In the first part of the twentieth century, two very different men wrote parallel, yet divergent, predictions concerning the future of the western world.
In 1949, in the shadow of rampant totalitarianism, George Orwell wrote ‘1984’, in which he predicted the rise of Big Brother, the Ministry of Love, Newspeak, and thought crime – all instruments of a repressive future political order in which freedom is vanquished.
In 1932, at the outset of the consumer and permissive society, Aldous Huxley wrote the novel ‘Brave New World’, also a dystopian take on the future.
“Sometimes when I consider what tremendous consequences come from little things, I am tempted to think there are no little things.”
Wars have started because of train timetables and poor grammar.
Every single life’s very existence is dependent on a billion little moments and decisions having gone a certain way for the past million years.
In the face of the unlimited, overwhelming importance of all the little things, the ephemeral ‘big things’ we spend time worrying about – the ANC, Trump, and your credit card – should tend to fade away just a little bit.
Probably the most important public intellectual of our time – anti-political correctness psychologist, Jordan Peterson – speaks about the advice he gives to young people about how to live their lives properly.
“I have one great fear in my heart, that one day when they are turned to loving, they will find that we are turned to hating”: Alan Paton as South African prophet.
This is the second post in the series Five Books to Understand the Modern World. For the first installment on ‘Lord of the Flies’ go here.
It’s probably not fashionable any more to be a fan of ‘Cry, the Beloved Country’. It does not call for revolution. It is primarily spiritual, rather than political. It is written by a white man.
Yet – no other book I have ever read captures so accurately the agony of South Africa and the stubborn sense of hope symbolised by our land’s beauty, and thus remains almost prophetically relevant to every passing year of our country’s fairly morbid story.
I would go so far as to say this book should be compulsory reading for every school-going child in the country. And therefore it heartily deserves its spot in my top five list of books you need to read to get a grip on what is going on all around us.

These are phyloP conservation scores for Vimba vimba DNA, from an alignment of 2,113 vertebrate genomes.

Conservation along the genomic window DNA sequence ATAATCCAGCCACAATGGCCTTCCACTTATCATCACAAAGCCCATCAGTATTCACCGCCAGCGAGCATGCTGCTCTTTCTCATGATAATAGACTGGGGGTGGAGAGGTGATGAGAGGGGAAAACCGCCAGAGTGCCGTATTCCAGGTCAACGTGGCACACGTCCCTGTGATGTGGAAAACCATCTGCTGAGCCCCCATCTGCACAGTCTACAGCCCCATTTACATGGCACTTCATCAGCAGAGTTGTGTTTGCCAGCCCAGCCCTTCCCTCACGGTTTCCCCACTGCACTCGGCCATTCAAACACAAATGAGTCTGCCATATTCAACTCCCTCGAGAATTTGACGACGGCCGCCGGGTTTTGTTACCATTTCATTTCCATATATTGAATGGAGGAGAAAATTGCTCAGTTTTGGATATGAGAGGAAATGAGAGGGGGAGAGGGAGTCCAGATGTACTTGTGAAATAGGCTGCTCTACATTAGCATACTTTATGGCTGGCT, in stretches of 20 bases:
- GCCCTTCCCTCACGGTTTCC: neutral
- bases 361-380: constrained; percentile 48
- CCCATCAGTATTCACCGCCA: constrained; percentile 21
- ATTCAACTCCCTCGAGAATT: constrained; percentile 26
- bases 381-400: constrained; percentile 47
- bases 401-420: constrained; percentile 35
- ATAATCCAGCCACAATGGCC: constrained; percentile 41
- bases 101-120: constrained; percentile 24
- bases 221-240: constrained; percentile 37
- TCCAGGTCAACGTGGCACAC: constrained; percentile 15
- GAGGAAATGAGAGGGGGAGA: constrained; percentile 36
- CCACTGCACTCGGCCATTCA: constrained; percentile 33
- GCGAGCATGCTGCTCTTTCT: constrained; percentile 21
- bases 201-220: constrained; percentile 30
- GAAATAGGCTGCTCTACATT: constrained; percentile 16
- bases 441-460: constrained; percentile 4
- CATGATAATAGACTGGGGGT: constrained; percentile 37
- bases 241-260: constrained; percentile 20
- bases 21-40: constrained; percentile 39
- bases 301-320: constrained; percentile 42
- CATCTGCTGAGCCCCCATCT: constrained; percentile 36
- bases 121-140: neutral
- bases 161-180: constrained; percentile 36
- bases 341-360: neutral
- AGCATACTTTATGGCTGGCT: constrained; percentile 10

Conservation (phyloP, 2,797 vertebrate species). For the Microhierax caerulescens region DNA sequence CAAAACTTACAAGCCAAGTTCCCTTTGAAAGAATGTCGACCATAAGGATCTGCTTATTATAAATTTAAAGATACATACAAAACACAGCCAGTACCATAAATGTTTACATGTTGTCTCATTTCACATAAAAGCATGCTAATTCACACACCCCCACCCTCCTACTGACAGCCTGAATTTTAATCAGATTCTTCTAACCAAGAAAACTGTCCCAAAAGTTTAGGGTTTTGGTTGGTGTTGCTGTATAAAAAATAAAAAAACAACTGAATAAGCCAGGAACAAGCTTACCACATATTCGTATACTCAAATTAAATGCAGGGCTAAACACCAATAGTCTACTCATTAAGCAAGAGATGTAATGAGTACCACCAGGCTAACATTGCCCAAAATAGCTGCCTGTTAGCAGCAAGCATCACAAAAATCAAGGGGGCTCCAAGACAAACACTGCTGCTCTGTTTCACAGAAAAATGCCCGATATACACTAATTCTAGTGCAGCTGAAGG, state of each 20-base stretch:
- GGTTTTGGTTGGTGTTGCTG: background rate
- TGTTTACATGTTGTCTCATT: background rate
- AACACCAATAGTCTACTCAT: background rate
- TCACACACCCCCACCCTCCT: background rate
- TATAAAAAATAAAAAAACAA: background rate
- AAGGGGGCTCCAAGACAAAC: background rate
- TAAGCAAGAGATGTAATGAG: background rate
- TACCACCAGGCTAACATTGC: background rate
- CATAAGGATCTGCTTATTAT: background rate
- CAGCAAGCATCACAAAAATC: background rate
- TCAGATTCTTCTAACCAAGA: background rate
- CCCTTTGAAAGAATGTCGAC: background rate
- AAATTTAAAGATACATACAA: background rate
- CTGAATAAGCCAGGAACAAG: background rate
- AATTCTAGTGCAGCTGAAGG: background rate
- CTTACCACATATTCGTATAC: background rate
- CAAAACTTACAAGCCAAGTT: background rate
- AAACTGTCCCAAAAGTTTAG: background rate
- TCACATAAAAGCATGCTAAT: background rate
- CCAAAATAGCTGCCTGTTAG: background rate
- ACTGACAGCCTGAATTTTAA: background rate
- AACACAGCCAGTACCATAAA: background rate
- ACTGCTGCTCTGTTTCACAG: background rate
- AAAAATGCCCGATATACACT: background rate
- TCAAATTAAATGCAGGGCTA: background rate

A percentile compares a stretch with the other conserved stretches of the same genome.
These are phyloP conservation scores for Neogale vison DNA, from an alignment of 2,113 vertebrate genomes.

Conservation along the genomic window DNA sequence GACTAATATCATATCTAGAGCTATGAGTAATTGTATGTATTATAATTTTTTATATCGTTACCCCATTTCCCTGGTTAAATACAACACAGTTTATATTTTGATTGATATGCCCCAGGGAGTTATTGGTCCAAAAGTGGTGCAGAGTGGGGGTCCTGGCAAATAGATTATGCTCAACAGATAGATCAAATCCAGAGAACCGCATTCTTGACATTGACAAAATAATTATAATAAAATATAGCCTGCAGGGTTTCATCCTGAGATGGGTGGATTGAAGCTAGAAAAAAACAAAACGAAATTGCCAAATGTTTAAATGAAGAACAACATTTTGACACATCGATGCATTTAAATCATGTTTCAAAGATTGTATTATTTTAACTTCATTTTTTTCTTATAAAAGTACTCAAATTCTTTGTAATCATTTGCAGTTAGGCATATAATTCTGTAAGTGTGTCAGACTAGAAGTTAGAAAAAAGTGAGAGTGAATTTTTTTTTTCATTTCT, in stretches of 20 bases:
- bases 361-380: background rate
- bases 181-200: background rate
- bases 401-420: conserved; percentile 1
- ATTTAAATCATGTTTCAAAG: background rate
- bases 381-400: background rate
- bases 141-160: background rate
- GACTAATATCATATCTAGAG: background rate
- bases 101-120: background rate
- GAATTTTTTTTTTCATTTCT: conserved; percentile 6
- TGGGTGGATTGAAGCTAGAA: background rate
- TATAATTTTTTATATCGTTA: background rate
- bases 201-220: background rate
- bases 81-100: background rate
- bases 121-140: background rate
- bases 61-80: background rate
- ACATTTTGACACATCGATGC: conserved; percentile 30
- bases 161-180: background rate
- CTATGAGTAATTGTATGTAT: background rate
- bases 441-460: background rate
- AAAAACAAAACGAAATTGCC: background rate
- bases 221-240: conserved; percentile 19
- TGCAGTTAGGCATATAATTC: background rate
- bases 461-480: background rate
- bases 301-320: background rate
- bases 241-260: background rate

‘Lord of the Flies’ is a book so many of us read in high school, and completely misunderstood. But if we spend a little more time with it, it tells us something powerful about our society, and ourselves.
Over the next few weeks, I am going to look at my recommended list of books to read to help you understand what is going on in South Africa and the world. All of them are fiction – not because I don’t love non-fiction too, but because I think the most powerful way to understand culture is to know its stories…
‘Lord of the Flies’ was written in the aftermath of World War II and at the beginning of nuclear tension between Russia and America, and the slow fading of Britain as a world and colonial power.
We all think we know what it means: a bunch of schoolboys are stranded on an island and, without civilization, they quickly descend into savagery.
Having crashed on a deserted island full of fruit and wild pig, they begin with sensible ideas to build shelter, elect a leader, hold a parliament with the power of speaking only given to whomever holds ‘the conch’, and set a signal fire.
By the end they are a tribe of painted savages, performing human sacrifice, murder, and acts of terrorism, demonstrating that little boys without adults are evil little critters and thus need supervision to keep them in line.
That’s somewhat true, as far as it goes, but the author, William Golding, was definitely not praising the glories of adult civilization, nor is he trying to communicate some kind of idea about ‘boys being boys’.